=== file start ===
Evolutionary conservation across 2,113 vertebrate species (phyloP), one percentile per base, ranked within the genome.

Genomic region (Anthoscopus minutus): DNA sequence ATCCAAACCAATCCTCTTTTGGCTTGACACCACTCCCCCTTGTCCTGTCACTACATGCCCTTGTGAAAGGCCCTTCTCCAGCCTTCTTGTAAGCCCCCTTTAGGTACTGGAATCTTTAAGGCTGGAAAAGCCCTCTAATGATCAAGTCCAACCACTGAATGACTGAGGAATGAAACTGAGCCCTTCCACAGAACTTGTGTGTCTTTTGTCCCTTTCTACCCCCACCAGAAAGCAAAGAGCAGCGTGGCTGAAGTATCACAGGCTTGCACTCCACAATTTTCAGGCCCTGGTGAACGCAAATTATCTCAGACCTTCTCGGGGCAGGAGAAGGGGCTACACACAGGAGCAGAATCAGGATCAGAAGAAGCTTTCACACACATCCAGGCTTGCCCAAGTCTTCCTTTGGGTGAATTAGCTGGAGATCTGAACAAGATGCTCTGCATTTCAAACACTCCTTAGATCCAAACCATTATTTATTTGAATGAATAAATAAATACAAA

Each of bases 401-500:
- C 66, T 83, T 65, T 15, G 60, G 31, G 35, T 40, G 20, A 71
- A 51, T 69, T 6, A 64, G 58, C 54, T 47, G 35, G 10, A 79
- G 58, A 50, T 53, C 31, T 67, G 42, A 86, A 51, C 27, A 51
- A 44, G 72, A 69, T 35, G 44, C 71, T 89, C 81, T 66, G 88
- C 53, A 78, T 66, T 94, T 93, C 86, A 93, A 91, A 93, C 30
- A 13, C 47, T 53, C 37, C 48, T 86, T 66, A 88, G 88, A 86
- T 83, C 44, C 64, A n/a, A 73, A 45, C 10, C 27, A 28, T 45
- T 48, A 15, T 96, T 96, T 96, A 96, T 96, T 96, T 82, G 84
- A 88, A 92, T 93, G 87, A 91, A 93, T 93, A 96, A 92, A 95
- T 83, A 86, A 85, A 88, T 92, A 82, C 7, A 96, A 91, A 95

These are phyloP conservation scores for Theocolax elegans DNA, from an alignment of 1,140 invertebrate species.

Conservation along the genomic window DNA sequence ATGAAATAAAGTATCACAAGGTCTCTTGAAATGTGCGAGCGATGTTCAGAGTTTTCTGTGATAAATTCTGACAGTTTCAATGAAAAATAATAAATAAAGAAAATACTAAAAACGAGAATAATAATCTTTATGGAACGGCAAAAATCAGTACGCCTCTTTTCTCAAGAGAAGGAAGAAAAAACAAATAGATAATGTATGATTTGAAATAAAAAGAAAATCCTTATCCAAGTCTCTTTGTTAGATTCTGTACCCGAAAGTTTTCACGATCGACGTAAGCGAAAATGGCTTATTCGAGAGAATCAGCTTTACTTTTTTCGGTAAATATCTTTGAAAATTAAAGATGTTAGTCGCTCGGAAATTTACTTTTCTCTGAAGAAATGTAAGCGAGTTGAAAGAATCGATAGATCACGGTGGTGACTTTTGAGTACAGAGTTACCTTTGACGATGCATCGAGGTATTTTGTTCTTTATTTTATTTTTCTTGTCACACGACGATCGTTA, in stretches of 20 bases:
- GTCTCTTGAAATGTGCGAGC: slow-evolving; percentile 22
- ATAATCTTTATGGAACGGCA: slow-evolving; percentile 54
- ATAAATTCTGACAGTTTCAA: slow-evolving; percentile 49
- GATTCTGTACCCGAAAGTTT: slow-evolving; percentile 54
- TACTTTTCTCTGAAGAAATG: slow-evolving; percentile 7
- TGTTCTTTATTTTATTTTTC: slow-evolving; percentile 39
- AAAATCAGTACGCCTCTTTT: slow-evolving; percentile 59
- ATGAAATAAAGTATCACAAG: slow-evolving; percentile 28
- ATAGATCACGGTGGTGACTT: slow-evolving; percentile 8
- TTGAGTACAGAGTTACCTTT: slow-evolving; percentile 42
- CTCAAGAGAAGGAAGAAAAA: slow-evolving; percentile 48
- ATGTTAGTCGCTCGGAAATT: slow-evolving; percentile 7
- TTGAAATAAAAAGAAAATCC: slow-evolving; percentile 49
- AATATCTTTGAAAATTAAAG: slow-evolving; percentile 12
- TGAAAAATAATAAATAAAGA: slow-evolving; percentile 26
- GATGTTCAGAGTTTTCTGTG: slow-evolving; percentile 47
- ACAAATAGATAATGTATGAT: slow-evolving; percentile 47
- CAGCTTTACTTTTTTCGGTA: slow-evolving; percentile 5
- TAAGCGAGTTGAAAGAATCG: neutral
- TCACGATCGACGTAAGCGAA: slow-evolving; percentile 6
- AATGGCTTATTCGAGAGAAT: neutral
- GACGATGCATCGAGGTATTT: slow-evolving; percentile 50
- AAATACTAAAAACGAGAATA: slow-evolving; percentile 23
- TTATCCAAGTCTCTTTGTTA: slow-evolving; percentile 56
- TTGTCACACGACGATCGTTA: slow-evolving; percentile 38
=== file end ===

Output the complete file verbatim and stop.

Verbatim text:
Evolutionary conservation across 2,113 vertebrate species (phyloP), one percentile per base, ranked within the genome.

Genomic region (Anthoscopus minutus): DNA sequence ATCCAAACCAATCCTCTTTTGGCTTGACACCACTCCCCCTTGTCCTGTCACTACATGCCCTTGTGAAAGGCCCTTCTCCAGCCTTCTTGTAAGCCCCCTTTAGGTACTGGAATCTTTAAGGCTGGAAAAGCCCTCTAATGATCAAGTCCAACCACTGAATGACTGAGGAATGAAACTGAGCCCTTCCACAGAACTTGTGTGTCTTTTGTCCCTTTCTACCCCCACCAGAAAGCAAAGAGCAGCGTGGCTGAAGTATCACAGGCTTGCACTCCACAATTTTCAGGCCCTGGTGAACGCAAATTATCTCAGACCTTCTCGGGGCAGGAGAAGGGGCTACACACAGGAGCAGAATCAGGATCAGAAGAAGCTTTCACACACATCCAGGCTTGCCCAAGTCTTCCTTTGGGTGAATTAGCTGGAGATCTGAACAAGATGCTCTGCATTTCAAACACTCCTTAGATCCAAACCATTATTTATTTGAATGAATAAATAAATACAAA

Each of bases 401-500:
- C 66, T 83, T 65, T 15, G 60, G 31, G 35, T 40, G 20, A 71
- A 51, T 69, T 6, A 64, G 58, C 54, T 47, G 35, G 10, A 79
- G 58, A 50, T 53, C 31, T 67, G 42, A 86, A 51, C 27, A 51
- A 44, G 72, A 69, T 35, G 44, C 71, T 89, C 81, T 66, G 88
- C 53, A 78, T 66, T 94, T 93, C 86, A 93, A 91, A 93, C 30
- A 13, C 47, T 53, C 37, C 48, T 86, T 66, A 88, G 88, A 86
- T 83, C 44, C 64, A n/a, A 73, A 45, C 10, C 27, A 28, T 45
- T 48, A 15, T 96, T 96, T 96, A 96, T 96, T 96, T 82, G 84
- A 88, A 92, T 93, G 87, A 91, A 93, T 93, A 96, A 92, A 95
- T 83, A 86, A 85, A 88, T 92, A 82, C 7, A 96, A 91, A 95

These are phyloP conservation scores for Theocolax elegans DNA, from an alignment of 1,140 invertebrate species.

Conservation along the genomic window DNA sequence ATGAAATAAAGTATCACAAGGTCTCTTGAAATGTGCGAGCGATGTTCAGAGTTTTCTGTGATAAATTCTGACAGTTTCAATGAAAAATAATAAATAAAGAAAATACTAAAAACGAGAATAATAATCTTTATGGAACGGCAAAAATCAGTACGCCTCTTTTCTCAAGAGAAGGAAGAAAAAACAAATAGATAATGTATGATTTGAAATAAAAAGAAAATCCTTATCCAAGTCTCTTTGTTAGATTCTGTACCCGAAAGTTTTCACGATCGACGTAAGCGAAAATGGCTTATTCGAGAGAATCAGCTTTACTTTTTTCGGTAAATATCTTTGAAAATTAAAGATGTTAGTCGCTCGGAAATTTACTTTTCTCTGAAGAAATGTAAGCGAGTTGAAAGAATCGATAGATCACGGTGGTGACTTTTGAGTACAGAGTTACCTTTGACGATGCATCGAGGTATTTTGTTCTTTATTTTATTTTTCTTGTCACACGACGATCGTTA, in stretches of 20 bases:
- GTCTCTTGAAATGTGCGAGC: slow-evolving; percentile 22
- ATAATCTTTATGGAACGGCA: slow-evolving; percentile 54
- ATAAATTCTGACAGTTTCAA: slow-evolving; percentile 49
- GATTCTGTACCCGAAAGTTT: slow-evolving; percentile 54
- TACTTTTCTCTGAAGAAATG: slow-evolving; percentile 7
- TGTTCTTTATTTTATTTTTC: slow-evolving; percentile 39
- AAAATCAGTACGCCTCTTTT: slow-evolving; percentile 59
- ATGAAATAAAGTATCACAAG: slow-evolving; percentile 28
- ATAGATCACGGTGGTGACTT: slow-evolving; percentile 8
- TTGAGTACAGAGTTACCTTT: slow-evolving; percentile 42
- CTCAAGAGAAGGAAGAAAAA: slow-evolving; percentile 48
- ATGTTAGTCGCTCGGAAATT: slow-evolving; percentile 7
- TTGAAATAAAAAGAAAATCC: slow-evolving; percentile 49
- AATATCTTTGAAAATTAAAG: slow-evolving; percentile 12
- TGAAAAATAATAAATAAAGA: slow-evolving; percentile 26
- GATGTTCAGAGTTTTCTGTG: slow-evolving; percentile 47
- ACAAATAGATAATGTATGAT: slow-evolving; percentile 47
- CAGCTTTACTTTTTTCGGTA: slow-evolving; percentile 5
- TAAGCGAGTTGAAAGAATCG: neutral
- TCACGATCGACGTAAGCGAA: slow-evolving; percentile 6
- AATGGCTTATTCGAGAGAAT: neutral
- GACGATGCATCGAGGTATTT: slow-evolving; percentile 50
- AAATACTAAAAACGAGAATA: slow-evolving; percentile 23
- TTATCCAAGTCTCTTTGTTA: slow-evolving; percentile 56
- TTGTCACACGACGATCGTTA: slow-evolving; percentile 38